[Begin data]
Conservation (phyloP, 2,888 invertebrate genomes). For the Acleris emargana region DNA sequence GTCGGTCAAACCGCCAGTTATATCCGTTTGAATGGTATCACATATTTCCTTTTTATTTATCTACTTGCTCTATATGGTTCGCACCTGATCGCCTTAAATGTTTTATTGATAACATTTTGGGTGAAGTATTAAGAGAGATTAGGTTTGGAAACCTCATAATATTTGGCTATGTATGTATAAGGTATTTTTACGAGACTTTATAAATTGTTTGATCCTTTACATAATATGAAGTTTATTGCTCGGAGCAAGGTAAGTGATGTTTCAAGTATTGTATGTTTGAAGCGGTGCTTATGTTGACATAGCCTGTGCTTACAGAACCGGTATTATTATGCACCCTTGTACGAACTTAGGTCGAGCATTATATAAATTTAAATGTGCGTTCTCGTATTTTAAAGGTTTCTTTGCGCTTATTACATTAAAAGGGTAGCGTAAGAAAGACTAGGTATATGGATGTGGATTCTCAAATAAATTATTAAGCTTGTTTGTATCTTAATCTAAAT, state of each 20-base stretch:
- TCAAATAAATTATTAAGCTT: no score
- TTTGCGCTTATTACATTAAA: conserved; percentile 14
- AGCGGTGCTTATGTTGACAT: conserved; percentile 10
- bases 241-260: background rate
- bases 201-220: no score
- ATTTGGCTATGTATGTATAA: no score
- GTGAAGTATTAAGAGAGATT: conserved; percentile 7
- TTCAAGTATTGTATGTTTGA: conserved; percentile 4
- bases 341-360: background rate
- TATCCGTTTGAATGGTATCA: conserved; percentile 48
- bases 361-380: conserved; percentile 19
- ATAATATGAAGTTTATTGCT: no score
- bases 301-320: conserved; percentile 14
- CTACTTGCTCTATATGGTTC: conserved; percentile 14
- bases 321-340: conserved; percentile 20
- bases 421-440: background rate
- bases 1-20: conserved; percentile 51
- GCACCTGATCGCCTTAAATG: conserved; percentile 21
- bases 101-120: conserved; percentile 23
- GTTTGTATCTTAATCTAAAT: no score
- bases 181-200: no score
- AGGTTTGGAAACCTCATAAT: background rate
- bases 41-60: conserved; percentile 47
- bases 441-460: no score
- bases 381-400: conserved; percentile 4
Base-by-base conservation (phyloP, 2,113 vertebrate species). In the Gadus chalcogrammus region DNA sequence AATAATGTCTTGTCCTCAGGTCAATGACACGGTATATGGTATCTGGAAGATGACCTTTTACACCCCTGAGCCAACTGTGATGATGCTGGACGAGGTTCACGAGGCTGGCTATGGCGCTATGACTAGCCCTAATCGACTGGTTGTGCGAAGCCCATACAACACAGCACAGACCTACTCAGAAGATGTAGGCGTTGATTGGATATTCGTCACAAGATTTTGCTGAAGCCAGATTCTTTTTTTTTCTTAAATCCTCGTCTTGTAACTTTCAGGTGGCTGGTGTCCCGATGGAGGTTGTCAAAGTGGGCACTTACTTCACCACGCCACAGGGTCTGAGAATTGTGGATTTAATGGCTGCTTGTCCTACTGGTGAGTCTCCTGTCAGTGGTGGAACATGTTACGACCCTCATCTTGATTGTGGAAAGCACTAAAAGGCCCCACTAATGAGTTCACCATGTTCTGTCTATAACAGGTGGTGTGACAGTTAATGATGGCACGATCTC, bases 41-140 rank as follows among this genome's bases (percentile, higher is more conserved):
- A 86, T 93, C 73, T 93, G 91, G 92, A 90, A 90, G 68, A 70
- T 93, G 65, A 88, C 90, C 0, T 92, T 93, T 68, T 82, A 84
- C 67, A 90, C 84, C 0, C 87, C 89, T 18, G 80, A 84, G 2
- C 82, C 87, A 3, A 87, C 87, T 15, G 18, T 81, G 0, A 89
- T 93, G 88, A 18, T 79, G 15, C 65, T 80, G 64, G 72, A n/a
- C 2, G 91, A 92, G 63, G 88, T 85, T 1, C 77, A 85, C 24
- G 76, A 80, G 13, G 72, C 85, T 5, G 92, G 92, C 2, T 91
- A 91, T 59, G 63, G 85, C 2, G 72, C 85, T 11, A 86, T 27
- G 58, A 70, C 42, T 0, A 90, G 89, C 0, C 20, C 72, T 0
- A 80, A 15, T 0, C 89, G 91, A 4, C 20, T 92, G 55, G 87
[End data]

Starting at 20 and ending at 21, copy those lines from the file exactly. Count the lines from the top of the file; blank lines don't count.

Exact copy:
- bases 101-120: conserved; percentile 23
- GTTTGTATCTTAATCTAAAT: no score